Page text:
I feel strongly that those who use less energy, should pay less. They should not have to pay more. The proposal I put forward at last year's rate hearing with IRAC had a lower cost first block and a higher cost second block. This proposal would lower energy rates for the vast majority of Islanders. This would be so very helpful, especially now when so many are finding it harder and harder to pay the bills.

This is also the reason why I introduced a bill in the legislature to amend our current approach. As it stands right now, the first "block" of power we all pay is the most expensive which means for the majority of Islanders, they are stuck with a higher cost for electricity. The cost only gets cheaper after you use more energy than a typical user would.

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Hammers and Nails

There is a saying that goes “when you only have a hammer, everything looks like a nail.” The initiative announced by government this week to recruit Islanders in the fight against impaired driving seems to fit this analogy.

Prince Edward Island has a problem with impaired driving. Nearly every community on the Island has been impacted by the deadly results of driving drunk. We all have a responsibility to do our part to stop this scourge. However, it’s not enough to simply punish impaired driving, we must also do everything we can to prevent it.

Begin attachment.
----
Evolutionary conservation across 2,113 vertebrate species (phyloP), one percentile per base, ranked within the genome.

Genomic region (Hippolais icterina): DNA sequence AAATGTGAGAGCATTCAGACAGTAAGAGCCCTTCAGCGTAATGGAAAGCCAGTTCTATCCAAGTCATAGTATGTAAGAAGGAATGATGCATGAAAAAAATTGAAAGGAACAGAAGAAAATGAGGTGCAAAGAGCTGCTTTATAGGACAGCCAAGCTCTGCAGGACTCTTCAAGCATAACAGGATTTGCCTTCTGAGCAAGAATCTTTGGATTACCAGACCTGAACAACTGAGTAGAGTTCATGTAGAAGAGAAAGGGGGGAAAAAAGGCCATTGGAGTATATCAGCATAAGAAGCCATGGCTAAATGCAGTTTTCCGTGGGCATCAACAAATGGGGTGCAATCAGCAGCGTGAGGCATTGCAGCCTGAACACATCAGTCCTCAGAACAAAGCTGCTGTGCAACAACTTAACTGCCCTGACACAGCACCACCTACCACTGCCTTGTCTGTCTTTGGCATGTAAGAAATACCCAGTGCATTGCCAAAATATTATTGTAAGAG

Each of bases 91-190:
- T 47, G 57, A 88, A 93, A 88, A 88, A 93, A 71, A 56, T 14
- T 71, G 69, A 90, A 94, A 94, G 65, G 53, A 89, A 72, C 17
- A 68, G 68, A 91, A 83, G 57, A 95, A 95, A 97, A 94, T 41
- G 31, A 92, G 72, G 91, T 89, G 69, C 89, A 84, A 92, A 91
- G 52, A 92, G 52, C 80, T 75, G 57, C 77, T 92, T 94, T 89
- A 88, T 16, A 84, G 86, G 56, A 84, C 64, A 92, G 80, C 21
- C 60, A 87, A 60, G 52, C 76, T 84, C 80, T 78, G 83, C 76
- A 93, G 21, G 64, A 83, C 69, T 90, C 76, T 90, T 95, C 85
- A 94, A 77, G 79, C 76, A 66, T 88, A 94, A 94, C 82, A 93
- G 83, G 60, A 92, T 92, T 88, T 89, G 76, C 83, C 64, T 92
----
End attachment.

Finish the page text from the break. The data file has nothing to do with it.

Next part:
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Patronage could come at a high price for Charlottetown

On Friday, the King government announced the appointment of a new board for the Charlottetown Area Development Corporation (CADC). This announcement has been long overdue; more than a year ago Premier King promised to reinstate the board. So with this week’s announcement I was looking forward to seeing a reinvigorated independent board. I was both shocked and disappointed that Premier King and his cabinet instead decided to use this as an opportunity to practice old-fashioned patronage politics.

Of the seven positions that the provincial government appointed, two were filled by former PC candidates and a third was filled by the spouse of a former PC party leader. I want to be perfectly clear that all three are engaged members of the Charlottetown community and can bring valuable experience to any table, but I am also very concerned about how Executive Council evaluated the candidates. I find it simply astounding that 42% of the most qualified people to serve should have such deep roots in the governing party. What are the odds of that? The whole thing reeks of offering rewards to partisan loyalists.